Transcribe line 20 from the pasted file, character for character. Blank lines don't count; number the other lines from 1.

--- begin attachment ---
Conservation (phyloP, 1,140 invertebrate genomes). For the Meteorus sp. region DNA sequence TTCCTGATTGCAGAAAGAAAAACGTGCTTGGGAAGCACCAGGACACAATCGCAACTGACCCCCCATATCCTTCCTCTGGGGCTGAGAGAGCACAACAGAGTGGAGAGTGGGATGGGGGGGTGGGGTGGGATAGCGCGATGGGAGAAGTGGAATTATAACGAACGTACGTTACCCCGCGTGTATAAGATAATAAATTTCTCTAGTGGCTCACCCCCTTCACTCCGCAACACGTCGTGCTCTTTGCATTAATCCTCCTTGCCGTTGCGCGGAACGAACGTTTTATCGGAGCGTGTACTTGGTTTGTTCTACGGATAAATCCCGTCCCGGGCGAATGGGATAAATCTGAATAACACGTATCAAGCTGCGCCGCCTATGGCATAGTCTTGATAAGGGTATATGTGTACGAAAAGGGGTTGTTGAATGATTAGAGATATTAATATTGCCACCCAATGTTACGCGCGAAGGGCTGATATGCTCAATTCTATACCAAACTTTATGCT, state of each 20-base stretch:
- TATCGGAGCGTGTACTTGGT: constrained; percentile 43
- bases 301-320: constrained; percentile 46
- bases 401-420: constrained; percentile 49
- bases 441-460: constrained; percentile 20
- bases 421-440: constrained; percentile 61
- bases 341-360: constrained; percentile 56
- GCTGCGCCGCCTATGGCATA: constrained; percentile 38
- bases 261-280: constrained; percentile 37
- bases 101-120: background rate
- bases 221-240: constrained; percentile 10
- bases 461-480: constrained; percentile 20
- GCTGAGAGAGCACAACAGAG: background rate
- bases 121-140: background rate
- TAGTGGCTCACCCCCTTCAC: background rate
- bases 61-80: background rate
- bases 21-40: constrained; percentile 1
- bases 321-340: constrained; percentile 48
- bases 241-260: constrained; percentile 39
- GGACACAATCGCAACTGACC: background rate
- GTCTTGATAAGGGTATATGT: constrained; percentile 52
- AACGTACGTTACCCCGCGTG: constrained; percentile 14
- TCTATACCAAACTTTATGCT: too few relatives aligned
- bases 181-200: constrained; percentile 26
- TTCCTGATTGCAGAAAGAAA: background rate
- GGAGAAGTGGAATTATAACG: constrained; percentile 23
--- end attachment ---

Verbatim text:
- GGACACAATCGCAACTGACC: background rate